The Industrial Heritage of Barbados
The Industrial Heritage of Barbados: The Story of Sugar and Rum is part of the Tentative list of Barbados in order to qualify for inclusion in the World Heritage List.
The Industrial Heritage of Barbados represents the impact of the production of sugar and rum on the landscape. The 5 selected areas include residences for the landholders and workers (including slaves), mills, factories. They are testimony of the Barbadian ‘Sugar Revolution’ of the 17th century, when large sugarcane plantations were established for more profit but at great social costs.
Map of The Industrial Heritage of BarbadosLoad map
The coordinates shown for all tentative sites were produced as a community effort. They are not official and may change on inscription.
Out of the 5 components (St. Nicholas Abbey, Morgan Lewis Windmill, Newton Burial Ground, Codrington College, Mount Gay Historic Distillery), I visited the first 4. In my opinion and experience, this proposal has high chances of getting inscribed on the World Heritage list.
Barbados was one of the prime British colonies in the Caribbean and has been widely accredited to be the birthplace of rum, a product of the sugar plantations on the island. The sites proposed tell the story of this sugar and rum production in the Caribbean, in my eyes more than sufficiently.
St. Nicholas Abbey (which was never a place of religion, but rather a plantation), Morgan Lewis Windmill (the biggest and only surviving sugar windmill in the Caribbean) and the Mount Gay historic distillery (the oldest continious rum distillery in the world) are all relatively close to each other, on the north(-east) side of the island.
Entry to St. Nicholas Abbey is 20 USD, but can be upgraded with a tour on the new Heritage Railway to a total of 40 USD. I think this is quite steep, but tourist attractions in Barbados have high entry fees in general.
The Morgan Lewis Windmill was a cool site to visit, especially for a Dutchman. However, the site is quite small as it comprises only the windmill. I did not go in, but the surroundings made it a worthwile visit.
I did not visit the distillery, as I already has visited the distillery at St. Nicholas Abbey, and seeing as the entry fee to the Mount Gay distillery is very high. I guess I will save this for a second visit to the island.
The Newton Burial Ground is very remote, located near the more popular town of Oistins (famous for its fish fry). This was the burial ground for slaves of the Newton plantation, and has provided archaeologists with uncomparably rich information on the daily life of slaves in the Caribbean.
Codrington College, located on the east coast, is also quite remote, but definitely worth the trip. It is the oldest seminary in the Caribbean. The views of the Atlantic and park surrounding the seminary make this visit even better.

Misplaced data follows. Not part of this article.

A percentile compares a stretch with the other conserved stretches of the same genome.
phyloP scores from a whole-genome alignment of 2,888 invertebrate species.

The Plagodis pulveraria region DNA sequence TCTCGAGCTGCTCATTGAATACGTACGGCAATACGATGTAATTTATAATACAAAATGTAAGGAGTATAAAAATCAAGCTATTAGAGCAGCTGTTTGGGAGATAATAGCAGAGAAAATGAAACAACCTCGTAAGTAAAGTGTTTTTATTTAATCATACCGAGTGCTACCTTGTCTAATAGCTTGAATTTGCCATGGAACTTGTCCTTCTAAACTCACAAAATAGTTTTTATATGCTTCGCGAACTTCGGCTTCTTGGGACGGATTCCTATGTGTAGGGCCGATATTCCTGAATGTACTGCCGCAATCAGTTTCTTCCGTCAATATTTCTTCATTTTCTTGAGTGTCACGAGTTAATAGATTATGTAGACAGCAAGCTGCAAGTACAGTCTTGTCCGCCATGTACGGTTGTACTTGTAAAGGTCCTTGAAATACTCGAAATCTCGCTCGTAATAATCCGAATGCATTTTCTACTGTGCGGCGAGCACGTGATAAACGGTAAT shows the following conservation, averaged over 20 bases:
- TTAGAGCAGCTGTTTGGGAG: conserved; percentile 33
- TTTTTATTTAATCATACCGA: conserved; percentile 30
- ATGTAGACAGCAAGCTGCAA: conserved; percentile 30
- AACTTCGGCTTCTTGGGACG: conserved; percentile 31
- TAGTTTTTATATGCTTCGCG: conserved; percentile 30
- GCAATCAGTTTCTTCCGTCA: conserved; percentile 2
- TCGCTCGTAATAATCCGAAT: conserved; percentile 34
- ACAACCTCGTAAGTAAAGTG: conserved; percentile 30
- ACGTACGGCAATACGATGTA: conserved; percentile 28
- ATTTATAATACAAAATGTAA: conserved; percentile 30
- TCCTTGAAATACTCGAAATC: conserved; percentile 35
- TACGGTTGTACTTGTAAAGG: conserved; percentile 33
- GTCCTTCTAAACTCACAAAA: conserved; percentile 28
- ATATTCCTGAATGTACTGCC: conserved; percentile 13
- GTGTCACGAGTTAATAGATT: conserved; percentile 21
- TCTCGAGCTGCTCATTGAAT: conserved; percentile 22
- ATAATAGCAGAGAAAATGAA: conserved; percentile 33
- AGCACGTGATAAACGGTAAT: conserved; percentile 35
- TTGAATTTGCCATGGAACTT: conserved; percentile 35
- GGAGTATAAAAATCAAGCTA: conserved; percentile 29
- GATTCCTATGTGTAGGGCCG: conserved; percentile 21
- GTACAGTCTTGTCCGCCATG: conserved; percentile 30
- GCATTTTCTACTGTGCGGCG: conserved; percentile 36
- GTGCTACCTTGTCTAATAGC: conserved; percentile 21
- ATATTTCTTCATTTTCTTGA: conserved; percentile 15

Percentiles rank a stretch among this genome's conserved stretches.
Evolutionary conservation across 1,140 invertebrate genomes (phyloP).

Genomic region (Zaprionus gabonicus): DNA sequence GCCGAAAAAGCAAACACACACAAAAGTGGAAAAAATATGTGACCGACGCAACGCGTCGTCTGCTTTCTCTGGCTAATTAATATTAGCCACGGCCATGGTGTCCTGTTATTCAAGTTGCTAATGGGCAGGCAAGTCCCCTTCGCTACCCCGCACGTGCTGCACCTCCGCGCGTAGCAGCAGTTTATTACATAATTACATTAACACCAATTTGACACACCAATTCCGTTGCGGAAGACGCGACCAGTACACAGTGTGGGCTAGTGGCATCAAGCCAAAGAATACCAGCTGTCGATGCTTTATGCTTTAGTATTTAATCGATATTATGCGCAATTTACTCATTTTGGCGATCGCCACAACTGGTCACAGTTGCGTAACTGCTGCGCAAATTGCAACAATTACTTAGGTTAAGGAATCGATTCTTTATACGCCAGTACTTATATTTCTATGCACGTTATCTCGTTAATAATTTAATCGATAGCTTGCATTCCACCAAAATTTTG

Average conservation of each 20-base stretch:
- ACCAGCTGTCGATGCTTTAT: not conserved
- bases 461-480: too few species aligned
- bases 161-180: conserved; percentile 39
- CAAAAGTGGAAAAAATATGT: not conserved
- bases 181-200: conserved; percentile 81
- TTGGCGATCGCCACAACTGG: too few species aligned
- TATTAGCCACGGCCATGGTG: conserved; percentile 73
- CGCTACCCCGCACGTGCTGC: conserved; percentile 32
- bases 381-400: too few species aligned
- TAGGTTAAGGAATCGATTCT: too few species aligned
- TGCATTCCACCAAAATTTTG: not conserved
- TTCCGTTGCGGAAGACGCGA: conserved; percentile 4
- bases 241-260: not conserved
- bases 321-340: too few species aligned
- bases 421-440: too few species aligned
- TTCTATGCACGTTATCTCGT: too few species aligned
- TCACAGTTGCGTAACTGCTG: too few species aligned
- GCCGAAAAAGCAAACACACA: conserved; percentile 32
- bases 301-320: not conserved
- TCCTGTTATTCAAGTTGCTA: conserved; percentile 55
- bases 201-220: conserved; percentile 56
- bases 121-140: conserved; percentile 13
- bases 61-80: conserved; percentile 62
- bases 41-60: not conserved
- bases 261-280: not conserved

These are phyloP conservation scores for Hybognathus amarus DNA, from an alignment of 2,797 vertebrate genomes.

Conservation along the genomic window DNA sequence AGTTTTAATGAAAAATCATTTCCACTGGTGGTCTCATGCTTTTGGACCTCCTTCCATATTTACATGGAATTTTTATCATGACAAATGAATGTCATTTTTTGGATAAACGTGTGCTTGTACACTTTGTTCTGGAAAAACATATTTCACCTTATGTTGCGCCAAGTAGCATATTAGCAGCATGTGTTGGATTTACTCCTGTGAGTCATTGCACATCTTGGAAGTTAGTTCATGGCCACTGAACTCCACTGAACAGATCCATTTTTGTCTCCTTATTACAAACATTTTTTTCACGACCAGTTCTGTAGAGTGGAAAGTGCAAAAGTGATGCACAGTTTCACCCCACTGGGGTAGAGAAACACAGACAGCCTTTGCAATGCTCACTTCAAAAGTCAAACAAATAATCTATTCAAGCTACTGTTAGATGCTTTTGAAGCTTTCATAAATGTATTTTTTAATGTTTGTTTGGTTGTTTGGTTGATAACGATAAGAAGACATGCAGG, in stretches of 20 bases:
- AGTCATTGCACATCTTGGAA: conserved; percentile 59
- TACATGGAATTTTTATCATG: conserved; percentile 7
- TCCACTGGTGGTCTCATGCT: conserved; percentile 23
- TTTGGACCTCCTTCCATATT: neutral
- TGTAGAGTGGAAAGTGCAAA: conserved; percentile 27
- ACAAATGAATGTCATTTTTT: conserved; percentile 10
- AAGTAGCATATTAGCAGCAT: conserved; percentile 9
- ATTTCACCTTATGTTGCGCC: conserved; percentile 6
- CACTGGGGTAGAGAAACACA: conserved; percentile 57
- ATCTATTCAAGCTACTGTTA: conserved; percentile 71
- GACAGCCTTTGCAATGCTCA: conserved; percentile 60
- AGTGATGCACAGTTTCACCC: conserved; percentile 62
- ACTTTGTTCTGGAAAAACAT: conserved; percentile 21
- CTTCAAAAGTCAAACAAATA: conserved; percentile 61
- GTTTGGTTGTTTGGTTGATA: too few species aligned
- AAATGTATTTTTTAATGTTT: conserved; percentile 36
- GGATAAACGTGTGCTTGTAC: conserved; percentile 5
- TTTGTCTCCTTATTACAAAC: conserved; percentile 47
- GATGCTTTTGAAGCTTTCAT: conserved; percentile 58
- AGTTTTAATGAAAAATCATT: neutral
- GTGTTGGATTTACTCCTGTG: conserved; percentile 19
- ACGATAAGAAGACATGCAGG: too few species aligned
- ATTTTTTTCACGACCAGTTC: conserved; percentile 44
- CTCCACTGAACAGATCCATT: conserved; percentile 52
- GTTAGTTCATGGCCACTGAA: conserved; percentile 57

If sites of tequila production can make it to the World Heritage list, so too can the sites related to rum and sugar production. In general, the selection of the sites provides a very good view of the role (slaves in) Barbados played.
The Story of Sugar and Rum is a multiple location THWS. I visited the Saint Nicholas Abbey and the Morgan Lewis Wind Mill and enjoyed my tour. Both sites are easily reached by car. Saint Nicholas Abbey is a manor with attached distillery, partially surrounded by sugar cane fields. The manor has a long history and its interior is splendid. However, the whole complex is not very big. Only one of the 2 floors of the manor was open so I had to be creative to spend more than 10 minutes inside. The distillery is small but nice and still in use. The forest behind the manor is home to some monkeys. I got lucky and saw them. On the down side, entry fee is over the top exaggerated with 20 USD.
The Morgan Lewis Wind Mill is just a few minutes’ drive (there is a nice view spot on the way) from the manor. Seems it was once a museum with entry fee, but when I arrived it seemed rather abandoned. Funny to see a wind mill in the Caribbean, but not that special for a European.
I skipped Mount Gay distillery in Bridgetown due to lack of time. All in all I think this would be a much nicer WHS than Bridgetown, Barbados’ current single WHS. Rum production is not overrepresented on the list so far.
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- The Industrial Heritage of Barbados: The Story of Sugar and Rum
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2005 Added to Tentative List
The site has 5 locations
22 Community Members have visited.